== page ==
(Reuters) - Living near a bar appears to encourage some people to overimbibe, with moving closer to a drinking establishment prompting some to up their alcohol intake, according to a Finnish study.
Researchers whose findings appeared in the journal Addiction followed nearly 55,000 Finnish adults for seven years and found that those who moved closer to bars were somewhat more likely to increase their drinking.
"Moving place of residence close to, or far from, a bar appears to be associated with a small corresponding increase or decrease in risky alcohol behavior," wrote lead researcher Jaana Halonen, of the Finnish Institute of Occupational Health in Kuopio, and her colleagues.
When a person moved one kilometer (0.6 mile) closer to a bar, the odds of becoming a heavy drinker rose 17 percent. "Heavy drinking" meant more than 10 ounces of distilled alcohol a week for men, and about seven ounces a week for women.
The link doesn't prove that mere distance from a bar alone causes people to drink more, according to the researchers.
Halonen said that one possibility is that drinkers choose to live near bars. But she and her colleagues also looked at a subset of people who didn't move - instead, the bars came closer to them - and the findings were similar among those individuals.
The researchers also accounted for other factors, such as the neighborhood poverty level - in Finland, lower-income people are move likely to drink heavily, Halonen said. But even here, distance from a bar remained tied to the odds of becoming a heavy drinker.
The results are based on surveys of 54,778 Finnish public employees followed over an average of seven years.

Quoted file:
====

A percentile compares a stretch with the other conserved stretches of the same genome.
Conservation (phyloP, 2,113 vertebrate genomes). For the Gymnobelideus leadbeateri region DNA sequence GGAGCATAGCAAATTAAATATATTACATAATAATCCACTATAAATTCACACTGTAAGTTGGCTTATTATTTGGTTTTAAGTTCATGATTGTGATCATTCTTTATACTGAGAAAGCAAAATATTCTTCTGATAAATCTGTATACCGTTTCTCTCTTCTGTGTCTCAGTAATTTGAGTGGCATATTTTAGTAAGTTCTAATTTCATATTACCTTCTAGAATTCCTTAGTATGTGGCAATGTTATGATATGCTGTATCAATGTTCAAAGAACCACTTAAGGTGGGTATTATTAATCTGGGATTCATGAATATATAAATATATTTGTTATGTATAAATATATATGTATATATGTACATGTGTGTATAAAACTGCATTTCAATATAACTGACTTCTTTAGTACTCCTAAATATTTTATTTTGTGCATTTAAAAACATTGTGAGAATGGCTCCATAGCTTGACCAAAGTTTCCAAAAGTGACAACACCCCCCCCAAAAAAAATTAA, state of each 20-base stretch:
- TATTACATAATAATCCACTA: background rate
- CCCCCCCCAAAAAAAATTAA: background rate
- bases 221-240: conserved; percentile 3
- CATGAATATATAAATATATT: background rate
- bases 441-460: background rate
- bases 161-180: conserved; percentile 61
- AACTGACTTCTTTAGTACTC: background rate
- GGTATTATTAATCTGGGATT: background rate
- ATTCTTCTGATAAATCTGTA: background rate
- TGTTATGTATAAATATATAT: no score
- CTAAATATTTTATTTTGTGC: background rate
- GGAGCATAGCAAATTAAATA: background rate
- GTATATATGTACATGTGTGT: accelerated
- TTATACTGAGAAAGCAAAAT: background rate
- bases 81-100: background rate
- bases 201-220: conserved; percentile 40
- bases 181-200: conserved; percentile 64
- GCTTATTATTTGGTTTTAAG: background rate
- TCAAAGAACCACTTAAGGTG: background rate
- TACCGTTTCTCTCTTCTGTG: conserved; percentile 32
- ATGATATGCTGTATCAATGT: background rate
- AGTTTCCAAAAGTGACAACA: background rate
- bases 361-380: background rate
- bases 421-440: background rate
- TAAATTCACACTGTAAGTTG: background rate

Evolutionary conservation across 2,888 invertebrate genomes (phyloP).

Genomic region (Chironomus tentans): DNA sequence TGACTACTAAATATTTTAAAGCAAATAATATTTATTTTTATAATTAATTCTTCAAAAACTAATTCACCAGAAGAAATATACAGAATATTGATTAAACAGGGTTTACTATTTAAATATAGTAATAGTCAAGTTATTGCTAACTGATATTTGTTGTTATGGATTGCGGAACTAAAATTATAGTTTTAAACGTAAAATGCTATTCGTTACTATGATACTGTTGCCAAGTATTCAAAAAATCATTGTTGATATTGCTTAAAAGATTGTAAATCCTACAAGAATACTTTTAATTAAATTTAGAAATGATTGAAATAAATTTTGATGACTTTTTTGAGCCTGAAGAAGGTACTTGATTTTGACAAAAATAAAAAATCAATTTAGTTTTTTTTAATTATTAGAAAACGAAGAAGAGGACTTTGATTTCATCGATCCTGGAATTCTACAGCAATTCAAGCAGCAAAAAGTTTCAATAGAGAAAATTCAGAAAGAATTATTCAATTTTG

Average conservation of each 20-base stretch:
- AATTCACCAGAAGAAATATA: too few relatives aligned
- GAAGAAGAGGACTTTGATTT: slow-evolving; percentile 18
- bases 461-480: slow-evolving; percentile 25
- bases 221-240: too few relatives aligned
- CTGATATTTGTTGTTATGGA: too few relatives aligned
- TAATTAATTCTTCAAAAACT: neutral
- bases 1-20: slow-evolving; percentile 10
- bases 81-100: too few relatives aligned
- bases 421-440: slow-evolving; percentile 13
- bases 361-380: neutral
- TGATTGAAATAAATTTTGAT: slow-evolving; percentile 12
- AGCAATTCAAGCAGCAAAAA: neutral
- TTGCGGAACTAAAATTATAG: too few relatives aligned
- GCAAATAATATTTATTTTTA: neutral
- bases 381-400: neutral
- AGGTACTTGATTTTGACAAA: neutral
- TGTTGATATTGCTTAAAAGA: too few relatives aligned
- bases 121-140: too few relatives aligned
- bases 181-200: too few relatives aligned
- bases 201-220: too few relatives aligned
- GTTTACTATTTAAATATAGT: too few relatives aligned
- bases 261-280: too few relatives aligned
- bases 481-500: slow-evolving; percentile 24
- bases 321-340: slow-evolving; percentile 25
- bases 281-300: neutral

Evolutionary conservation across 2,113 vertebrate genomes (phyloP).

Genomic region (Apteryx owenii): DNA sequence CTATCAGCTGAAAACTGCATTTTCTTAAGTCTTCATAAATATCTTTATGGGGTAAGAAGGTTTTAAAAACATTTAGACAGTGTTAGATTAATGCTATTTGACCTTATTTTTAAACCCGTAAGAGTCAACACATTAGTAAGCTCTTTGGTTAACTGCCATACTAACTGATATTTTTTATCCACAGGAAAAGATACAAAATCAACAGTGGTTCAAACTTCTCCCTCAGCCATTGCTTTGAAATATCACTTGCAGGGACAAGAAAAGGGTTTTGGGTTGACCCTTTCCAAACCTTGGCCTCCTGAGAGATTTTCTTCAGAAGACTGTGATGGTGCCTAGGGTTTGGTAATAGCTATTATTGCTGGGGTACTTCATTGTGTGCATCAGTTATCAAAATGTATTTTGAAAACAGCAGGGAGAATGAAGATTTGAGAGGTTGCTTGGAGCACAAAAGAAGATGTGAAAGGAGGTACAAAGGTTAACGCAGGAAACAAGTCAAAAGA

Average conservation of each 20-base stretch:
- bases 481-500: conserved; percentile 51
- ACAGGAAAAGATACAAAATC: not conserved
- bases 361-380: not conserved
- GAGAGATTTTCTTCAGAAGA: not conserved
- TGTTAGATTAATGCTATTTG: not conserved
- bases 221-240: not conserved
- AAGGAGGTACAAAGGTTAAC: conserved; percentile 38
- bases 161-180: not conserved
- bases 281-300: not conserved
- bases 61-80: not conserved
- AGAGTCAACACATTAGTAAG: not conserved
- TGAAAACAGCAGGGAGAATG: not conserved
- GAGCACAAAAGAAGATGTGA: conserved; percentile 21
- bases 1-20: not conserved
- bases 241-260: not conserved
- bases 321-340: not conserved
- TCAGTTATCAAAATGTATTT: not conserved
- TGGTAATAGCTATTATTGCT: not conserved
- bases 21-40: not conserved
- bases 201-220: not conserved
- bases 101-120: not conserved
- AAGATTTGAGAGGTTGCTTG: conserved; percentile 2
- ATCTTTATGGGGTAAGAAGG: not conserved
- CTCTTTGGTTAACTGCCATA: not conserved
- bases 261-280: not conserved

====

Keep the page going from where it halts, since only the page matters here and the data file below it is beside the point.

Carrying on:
At the outset, there was a pattern of heavy drinking being more common when people lived close to bars, or to restaurants or hotels with bars.
Among people who were an average of 0.12 kilometers (400 feet) from the nearest drinking establishment, a little over nine percent were heavy drinkers. Of those 2.4 kilometers (1.5 miles) away, some 7.5 percent were heavy drinkers.
Halonen said that for any one person, the risk of becoming a problem drinker is of course tied to a whole range of factors. But she said that it's possible that restricting bars' hours, or other alcohol retailers' operating hours, could limit risky drinking among locals.
Since the study was done in Finland, one question is how well the findings would apply to other countries. Halonen said this is unclear, since drinking habits and cultural norms vary by country.
"For instance, in the UK and Australia, heavy drinking is reported to be more common than in Finland, whereas in the USA it is less common," she said.
"On the other hand, it is unlikely that easy access to a bar would affect drinking only among Finnish employees." SOURCE: http://bit.ly/NYc7Fx
(Reporting from New York by Amy Norton at Reuters Health; editing by Elaine Lies)